In 1932, at his studio at 'Deerhurst', Loughton, in Epping Forest, Epstein produced three carvings, Elemental (private collection), Chimera (present whereabouts unknown), both in alabaster, and woman possessed. They are strange, distraught figures and, according to the sculptor, were the product of his 'primitive woodland surroundings'.1
Woman possessed is carved from Hoptonwood stone, a stone already favoured by Henry Moore (1898-1986) and, as Evelyn Silber has written, 'it is tempting to see the dynamic Woman possessed as a response to Moore's expansive Reclining figure 1929 (Leeds City Art Gallery)'.2 It was at this time that the careers and the carving styles of the two sculptors briefly converged. In 1929 they worked together on St James' Park Underground headquarters and in 1931 Epstein wrote an admiring foreword to Moore's exhibition at the Leicester Galleries. Both were enamoured of primitive art, which explains many similarities in the blocky stylisation of Woman possessed and Reclining figure. Despite these similarities, however, the classical repose of Moore's reclining figures could not be more distant in expression from Epstein's woman, convulsed in the classic posture of the catatonic fit or, according to another tradition, demonic possession.
An interesting link between the convulsive posture of Woman possessed and the 'primitive woodland surroundings' in which it was made may be inferred from Richard buckle's observation that 'The woman, who seems to be consummating her union with a god, lies back clenching her fists, with body arched upward in pose reminiscent of Lydia Sokolova at the climax of Stravinsky's Le Sacre du Printemps'.3 Originally choreographed by Vaslav Nijinsky and staged in 1913 by Les Ballets Russes de Serge Diaghilev, this controversial ballet was revived in 1920 under the choreographic direction of Leonide Massine. Massine cast Sokolova as the chosen virgin who dances herself to death in a pagan ritual. Sokolova described the final moments of her dance; as the curtain begins to fall 'I dropped to the ground and lay backwards, raising my body in a taut arch, like a victim meeting the knife, resting on my shoulders, elbows and toes. Just before the curtain touched the stage the last chord of music sounded, and I collapsed'.4 A photograph of Sokolova in the role makes a compelling comparison with the pose of woman possessed. Epstein attended the London performance of this ballet in 1921 and made sketches of the passage where the men lift the maidens onto their backs.5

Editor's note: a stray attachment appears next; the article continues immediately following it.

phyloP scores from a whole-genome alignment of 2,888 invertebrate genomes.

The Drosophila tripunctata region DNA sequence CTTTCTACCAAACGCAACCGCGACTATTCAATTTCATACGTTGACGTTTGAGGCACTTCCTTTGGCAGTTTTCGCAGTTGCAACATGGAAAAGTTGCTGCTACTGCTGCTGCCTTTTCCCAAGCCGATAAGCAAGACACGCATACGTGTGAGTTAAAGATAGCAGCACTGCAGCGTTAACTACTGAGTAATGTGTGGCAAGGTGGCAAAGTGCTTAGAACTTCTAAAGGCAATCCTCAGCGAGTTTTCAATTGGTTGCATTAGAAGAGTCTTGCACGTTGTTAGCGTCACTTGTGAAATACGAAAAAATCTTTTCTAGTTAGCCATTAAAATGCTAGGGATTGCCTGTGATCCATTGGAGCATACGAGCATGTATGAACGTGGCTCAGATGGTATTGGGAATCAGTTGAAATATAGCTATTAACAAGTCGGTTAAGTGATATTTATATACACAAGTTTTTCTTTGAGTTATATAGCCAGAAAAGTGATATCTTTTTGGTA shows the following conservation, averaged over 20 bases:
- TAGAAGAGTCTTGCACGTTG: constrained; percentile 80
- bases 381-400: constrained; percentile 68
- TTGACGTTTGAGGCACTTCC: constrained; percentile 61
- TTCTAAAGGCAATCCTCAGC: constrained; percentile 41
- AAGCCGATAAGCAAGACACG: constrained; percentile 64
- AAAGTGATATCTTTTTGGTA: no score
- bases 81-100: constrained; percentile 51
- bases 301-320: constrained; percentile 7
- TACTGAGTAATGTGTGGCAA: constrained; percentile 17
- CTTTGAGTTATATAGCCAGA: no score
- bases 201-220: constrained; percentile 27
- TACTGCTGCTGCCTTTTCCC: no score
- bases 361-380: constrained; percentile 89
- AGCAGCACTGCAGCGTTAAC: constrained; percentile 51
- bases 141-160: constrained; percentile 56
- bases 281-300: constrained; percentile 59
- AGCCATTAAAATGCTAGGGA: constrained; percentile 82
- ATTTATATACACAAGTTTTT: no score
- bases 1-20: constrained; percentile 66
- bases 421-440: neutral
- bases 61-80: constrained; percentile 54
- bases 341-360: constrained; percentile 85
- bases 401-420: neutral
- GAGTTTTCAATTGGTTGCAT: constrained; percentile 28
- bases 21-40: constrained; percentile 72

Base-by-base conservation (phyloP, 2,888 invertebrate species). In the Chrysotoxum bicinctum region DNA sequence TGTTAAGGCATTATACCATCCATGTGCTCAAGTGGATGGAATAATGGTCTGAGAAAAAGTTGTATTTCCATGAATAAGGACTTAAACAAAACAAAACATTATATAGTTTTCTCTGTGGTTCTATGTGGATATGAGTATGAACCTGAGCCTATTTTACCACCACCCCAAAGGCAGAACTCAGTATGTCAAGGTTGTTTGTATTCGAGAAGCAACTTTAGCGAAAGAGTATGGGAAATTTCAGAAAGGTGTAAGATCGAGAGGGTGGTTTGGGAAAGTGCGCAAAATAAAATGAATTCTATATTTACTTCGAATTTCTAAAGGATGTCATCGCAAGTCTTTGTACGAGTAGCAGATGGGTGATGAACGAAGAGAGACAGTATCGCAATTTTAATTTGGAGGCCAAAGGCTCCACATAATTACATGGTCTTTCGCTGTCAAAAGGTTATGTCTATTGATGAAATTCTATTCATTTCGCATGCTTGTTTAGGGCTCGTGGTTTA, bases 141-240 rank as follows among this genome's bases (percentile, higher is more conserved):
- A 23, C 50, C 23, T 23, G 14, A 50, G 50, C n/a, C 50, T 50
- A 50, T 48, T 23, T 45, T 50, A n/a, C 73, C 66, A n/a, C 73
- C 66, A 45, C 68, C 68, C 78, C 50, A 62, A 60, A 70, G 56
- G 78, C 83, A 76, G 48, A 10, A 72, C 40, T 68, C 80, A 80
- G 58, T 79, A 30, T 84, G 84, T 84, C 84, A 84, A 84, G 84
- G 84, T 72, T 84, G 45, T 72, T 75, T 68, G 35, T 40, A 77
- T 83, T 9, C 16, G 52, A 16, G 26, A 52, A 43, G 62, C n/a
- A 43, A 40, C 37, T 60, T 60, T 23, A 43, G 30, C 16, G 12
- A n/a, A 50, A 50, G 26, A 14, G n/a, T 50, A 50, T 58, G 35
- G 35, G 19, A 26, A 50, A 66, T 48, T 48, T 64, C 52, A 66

Michael Lloyd & Michael Desmond European and American Paintings and Sculptures 1870-1970 in the Australian National Gallery 1992 p.188.
- See cat. no. 37, 'Epstein', Tate Gallery, London, 1961 (exhibition catalogue).
- Evelyn Silber, The Sculpture of Epstein, Oxford: Phaidon Press, 1986, p.51.
- Richard Buckle, Jacob Epstein, Sculptor, London: Faber and Faber, 1963, p.192. Buckle mistakenly dates the performance to 1929.
- Lydia Sokolova (ed. Richard Buckle), Dancing for Diaghilev, London: John Murray, 1960, p.167.
- See Nesta Macdonald, Diaghilev Observed by Critics in England and the United States 1911-1929, London: Dance Books, 1975, p.265. The sketches made by Epstein are now in the Birmingham Museum and Art Gallery. One of the drawings is inscribed by Epstein 'Sacre du Printemps'.
Text © National Gallery of Australia, Canberra 2010